Health and Wellness - Childbirth
Thanks to education, advancements in medical care and modern health and wellness programs, a woman in the developed world is more likely to experience a risk-free pregnancy and childbirth than ever before. Women may still have some anxiety about the birthing process, but most modern women don't have the fear of death and/or eternal judgment many did in the early 1700s.
In the ancient times not much thought was put into prenatal care for the health and wellness of the mother and unborn baby. Having a baby, in most cultures, was simply a natural act and life resumed as normal. In some cultures, like the affluent in ancient India, a woman was expected to live a life of ease and rest until the baby was born. She was expected to develop a finicky appetite and all the demands of her eccentric appetite were to be met. In upper caste India this meant that servants, slaves and sometimes junior family members would need to travel far and wide to find the food that the pregnant woman required.
In other ancient cultures women visited sacred stones, trees, waters or participated in religious rituals for her and her unborn child's health and wellness.
The 18th Century
According to some health and wellness articles, pregnancy was sometimes treated with special diets, bloodletting or purging in the 18th century. All women could experience bloodletting or purging but a special diet wasn't typically an option for the average woman. The average working class woman simply went about with life as usual. No special diets were created for the mother-to-be and neither was there any more or less activity. Chores needed to be done and a woman just continued doing what she had done before she got pregnant. Women simply ate what they'd always prepared for their families.
The Victorian Era
During this era, a connection between the health and wellness of the mother and the health of a newborn baby was discovered. Women who had the money and the means were encouraged to eat healthy by that era's standards. Cooling foods like fresh vegetables and fruit were encouraged. Heating foods like coffee, tea, meat, eggs, spices and alcohol were strongly discouraged.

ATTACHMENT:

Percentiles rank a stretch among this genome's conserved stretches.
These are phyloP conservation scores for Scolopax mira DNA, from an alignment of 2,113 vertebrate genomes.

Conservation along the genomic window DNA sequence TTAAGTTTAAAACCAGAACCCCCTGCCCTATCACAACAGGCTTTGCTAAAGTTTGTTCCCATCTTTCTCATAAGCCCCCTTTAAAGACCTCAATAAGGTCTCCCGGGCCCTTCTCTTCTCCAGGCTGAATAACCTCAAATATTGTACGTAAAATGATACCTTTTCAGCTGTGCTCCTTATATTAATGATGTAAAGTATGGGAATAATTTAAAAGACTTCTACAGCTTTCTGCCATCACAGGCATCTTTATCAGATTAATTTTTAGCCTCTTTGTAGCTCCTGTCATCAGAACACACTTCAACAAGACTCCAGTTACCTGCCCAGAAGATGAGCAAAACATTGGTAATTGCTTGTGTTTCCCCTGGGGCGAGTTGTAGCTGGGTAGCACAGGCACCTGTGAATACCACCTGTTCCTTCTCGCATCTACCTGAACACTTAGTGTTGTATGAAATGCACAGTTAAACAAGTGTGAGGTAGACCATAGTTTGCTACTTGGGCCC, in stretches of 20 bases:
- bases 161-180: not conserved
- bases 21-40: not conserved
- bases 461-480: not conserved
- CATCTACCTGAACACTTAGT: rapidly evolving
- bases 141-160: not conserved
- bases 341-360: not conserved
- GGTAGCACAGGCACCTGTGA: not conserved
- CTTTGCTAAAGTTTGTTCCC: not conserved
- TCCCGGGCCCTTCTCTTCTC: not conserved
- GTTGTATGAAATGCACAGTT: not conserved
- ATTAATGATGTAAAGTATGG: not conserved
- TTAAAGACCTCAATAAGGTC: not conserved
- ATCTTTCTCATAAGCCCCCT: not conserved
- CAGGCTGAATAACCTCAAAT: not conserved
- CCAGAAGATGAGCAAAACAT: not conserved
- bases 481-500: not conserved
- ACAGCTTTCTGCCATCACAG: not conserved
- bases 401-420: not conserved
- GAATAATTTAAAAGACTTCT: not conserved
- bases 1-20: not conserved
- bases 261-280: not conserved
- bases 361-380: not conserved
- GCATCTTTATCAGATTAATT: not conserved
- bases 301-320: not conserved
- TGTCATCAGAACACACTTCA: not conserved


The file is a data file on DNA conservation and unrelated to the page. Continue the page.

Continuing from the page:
Unlike women of the lower classes who got their exercise daily from regular chores, upper class women didn't get the same level of exercise. The Victorian era was the first time in history where health and fitness in pregnancy were connected. Upper class women were encouraged to get some light exercise for their and their babies' health. Leisurely travel was encouraged since this involved walking and other light activity. Ironically, while light exercise was encouraged, a woman would still be blamed for causing a miscarriage by being too active. Women were encouraged to drink mineral water and bath in sea water.
Modern Pregnancy Health and Wellness
In our modern developed world, an interest in health and wellness during pregnancy has reached an all time high. There are special pregnancy diets where women are encouraged to make sure they eat from all the food groups to help their unborn child grow strong. Sufficient calcium consumption is especially encouraged to create strong bones in the fetus. Pregnant women are encouraged to get at least three servings of iron-rich food daily as well as folic acid. Prenatal vitamins are recommended.
The health and wellness industry for pregnant women has also produced numerous products promoted as helping you, the expectant woman, give birth the healthiest child possible. It's a multi-million dollar industry and few of the products are necessary, but they might be worth taking a look into them. Products like natural decongestants might be useful, but there might be little value in specialty products like first, second or third trimester teas.